Think about Gear
You don’t need the latest high tech, high performance, painfully expensive jacket to be adventure smart. The trick is putting a little bit of thought into what conditions you might meet and packing a bag with just enough to ensure you can cope with whatever the day may bring.
The right gear’s a good idea – here are our tips to getting it right!
Know where you are going
Carry a map/chart and compass and know how to use them.
Nowadays paper maps may seem unnecessary but they are light to carry and their batteries don’t run out of charge! For simple guides to map reading and using a compass check out the Beginners Guide on getoutside.ordnancesurvey.co.uk .
Make sure your mobile is charged…
but don’t rely on it for navigation and communication!
Mobile phones fail if they get soaking and signal coverage is notoriously poor in some areas. Have a waterproof case or proper waterproof GPS and pack a map and compass as a backup.
Keep your energy levels up
Carry food and drink.
Eat well before you start out and snack throughout the day.
If you are heading out on your bike…
a fall might break your day, a good helmet and protective clothing might make your day.
Know and look after your kit…
carry spares and be able to fit them.
Remembering spare batteries for your torch or a spare inner tube for your bike can make the difference between you coming home safely or needing to call for help.
Stay warm and dry
Wear walking boots, carry insulating layers and waterproofs.
Your jacket doesn’t need to be expensive but does need to be waterproof. On the subject of footwear there is nothing like a blister to ruin a good day’s walking, so make sure your walking boots fit well! If you are out on the water then proper boating footwear will enable you to move around without slipping.
Carry a torch and a whistle…
it’ll save the day if you get caught out by the dark.
Beside being able to see your way if you end up out after dark, you can also use your torch to attract help:
six short flashes in short succession, repeated at 1 minute intervals is the international distress signal (you can also blow your whistle in a similar manner).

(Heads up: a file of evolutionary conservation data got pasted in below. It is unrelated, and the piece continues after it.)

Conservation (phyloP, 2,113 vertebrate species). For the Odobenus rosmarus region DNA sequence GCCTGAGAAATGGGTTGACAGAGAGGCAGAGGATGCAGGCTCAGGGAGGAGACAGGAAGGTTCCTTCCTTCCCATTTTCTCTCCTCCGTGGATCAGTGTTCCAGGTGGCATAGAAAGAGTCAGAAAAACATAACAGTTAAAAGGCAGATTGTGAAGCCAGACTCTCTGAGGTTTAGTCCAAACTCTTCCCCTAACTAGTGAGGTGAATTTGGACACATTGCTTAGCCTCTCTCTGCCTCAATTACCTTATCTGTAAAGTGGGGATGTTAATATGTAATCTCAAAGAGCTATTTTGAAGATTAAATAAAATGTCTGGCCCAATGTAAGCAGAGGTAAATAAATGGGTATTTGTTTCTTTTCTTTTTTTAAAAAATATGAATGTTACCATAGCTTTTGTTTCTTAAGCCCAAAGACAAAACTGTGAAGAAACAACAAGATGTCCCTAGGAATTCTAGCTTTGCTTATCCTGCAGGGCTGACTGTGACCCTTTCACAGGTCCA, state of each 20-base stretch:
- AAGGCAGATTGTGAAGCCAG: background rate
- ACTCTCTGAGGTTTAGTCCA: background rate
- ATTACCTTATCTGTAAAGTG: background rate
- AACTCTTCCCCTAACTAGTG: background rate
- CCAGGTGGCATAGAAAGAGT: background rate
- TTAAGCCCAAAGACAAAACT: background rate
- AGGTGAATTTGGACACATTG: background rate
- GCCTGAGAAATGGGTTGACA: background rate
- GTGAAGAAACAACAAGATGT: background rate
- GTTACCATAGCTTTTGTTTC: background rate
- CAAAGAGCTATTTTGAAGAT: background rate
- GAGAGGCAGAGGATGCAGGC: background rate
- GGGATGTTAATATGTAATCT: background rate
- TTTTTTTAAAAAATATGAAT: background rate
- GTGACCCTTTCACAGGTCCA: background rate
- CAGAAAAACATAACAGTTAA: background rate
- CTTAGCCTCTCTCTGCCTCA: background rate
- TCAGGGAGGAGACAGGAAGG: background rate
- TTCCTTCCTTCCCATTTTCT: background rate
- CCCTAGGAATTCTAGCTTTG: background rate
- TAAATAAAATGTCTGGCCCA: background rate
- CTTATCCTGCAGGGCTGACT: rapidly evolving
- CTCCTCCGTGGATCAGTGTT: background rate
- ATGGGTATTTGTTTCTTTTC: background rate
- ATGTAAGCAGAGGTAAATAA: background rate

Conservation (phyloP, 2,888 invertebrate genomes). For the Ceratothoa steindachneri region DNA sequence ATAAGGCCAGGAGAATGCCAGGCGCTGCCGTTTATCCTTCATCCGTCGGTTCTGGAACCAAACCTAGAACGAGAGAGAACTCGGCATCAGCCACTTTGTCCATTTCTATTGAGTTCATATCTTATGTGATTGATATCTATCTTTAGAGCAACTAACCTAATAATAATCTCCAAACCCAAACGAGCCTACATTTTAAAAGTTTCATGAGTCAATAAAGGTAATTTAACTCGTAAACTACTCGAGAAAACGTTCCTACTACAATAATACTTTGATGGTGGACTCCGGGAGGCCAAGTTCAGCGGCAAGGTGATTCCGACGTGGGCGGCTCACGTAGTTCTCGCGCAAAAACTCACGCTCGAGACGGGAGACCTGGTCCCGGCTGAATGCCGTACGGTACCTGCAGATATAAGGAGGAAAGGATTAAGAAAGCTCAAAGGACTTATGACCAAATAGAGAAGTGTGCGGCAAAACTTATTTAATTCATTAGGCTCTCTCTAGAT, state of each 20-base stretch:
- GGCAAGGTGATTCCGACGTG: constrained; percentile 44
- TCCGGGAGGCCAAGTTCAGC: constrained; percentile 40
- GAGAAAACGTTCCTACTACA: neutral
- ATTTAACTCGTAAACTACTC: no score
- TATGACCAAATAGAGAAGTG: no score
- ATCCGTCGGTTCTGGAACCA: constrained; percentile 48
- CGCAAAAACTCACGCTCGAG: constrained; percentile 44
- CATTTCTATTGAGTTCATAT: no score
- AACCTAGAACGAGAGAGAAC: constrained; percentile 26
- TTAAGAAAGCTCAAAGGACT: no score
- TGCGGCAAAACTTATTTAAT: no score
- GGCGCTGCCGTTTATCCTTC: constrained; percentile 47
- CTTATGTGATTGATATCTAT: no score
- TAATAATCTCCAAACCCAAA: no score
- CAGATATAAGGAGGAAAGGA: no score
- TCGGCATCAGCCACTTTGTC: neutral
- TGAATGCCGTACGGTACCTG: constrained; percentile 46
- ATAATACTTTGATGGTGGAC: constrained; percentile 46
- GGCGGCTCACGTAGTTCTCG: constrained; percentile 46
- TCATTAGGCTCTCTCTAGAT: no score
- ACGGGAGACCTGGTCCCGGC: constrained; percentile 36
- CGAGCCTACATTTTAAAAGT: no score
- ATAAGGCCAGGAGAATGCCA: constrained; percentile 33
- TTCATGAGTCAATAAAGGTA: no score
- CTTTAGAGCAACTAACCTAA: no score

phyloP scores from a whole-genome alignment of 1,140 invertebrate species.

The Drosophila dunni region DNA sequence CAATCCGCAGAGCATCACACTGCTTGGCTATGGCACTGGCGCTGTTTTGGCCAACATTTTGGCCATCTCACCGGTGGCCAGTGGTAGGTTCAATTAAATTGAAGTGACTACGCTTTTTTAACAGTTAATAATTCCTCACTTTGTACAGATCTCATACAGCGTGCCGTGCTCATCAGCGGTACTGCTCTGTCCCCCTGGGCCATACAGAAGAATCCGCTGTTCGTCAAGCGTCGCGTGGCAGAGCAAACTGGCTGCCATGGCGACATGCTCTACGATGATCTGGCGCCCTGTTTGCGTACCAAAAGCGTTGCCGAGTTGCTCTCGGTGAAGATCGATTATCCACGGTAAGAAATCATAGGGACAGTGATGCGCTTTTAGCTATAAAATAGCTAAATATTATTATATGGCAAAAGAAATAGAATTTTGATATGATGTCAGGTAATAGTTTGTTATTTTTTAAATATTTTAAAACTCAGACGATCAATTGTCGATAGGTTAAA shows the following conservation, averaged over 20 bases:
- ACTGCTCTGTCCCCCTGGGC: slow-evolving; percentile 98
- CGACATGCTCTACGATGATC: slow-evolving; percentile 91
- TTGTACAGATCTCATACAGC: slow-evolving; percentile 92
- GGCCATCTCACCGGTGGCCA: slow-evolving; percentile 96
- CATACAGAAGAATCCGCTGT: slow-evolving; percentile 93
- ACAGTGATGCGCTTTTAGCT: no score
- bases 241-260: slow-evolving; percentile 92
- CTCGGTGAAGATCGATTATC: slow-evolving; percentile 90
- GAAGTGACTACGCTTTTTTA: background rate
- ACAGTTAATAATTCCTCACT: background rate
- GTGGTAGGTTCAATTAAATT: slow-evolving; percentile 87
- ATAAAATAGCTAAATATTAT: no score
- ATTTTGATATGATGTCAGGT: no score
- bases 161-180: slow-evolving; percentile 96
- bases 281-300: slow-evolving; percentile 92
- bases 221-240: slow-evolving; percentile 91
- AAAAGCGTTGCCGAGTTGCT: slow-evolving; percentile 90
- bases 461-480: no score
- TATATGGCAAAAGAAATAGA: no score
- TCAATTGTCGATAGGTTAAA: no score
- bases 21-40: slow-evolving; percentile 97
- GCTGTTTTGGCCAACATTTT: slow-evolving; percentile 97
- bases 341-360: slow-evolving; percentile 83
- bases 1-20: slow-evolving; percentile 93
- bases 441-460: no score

Respect the water
If you are heading out to sea or on the river; wear a well-fitted, well-maintained and suitable personal flotation device (lifejacket or buoyancy aid).
When open water swimming, a wetsuit will help you stay warm and make you float more. A bright hat (fluoro green or fluoro orange are the best) and a tow float will make sure you can be seen by other water users.
You don’t need the latest high tech, high performance, painfully expensive jacket to be AdventureSmart. The trick is putting a little bit of thought into what conditions you might meet and packing a bag with just enough to ensure you can cope with whatever the day may bring.
We are renowned for being a bit obsessed with the weather in the UK, which makes it surprising that people frequently don’t pay enough attention to how it might affect their days adventure.
Whatever your activity being prepared for the weather can make a big difference as to how you feel at the end of the day.
Whatever your planned activity for the day, be honest with yourself about you and your companions’ knowledge, fitness and ability. We all like to kid ourselves that we are fitter, or indeed more capable than we are but in this instance it pays to be honest.
Accidents can happen to anyone however adventure smart you are, so whatever your activity make sure you carry an appropriate means of calling for help should you need to.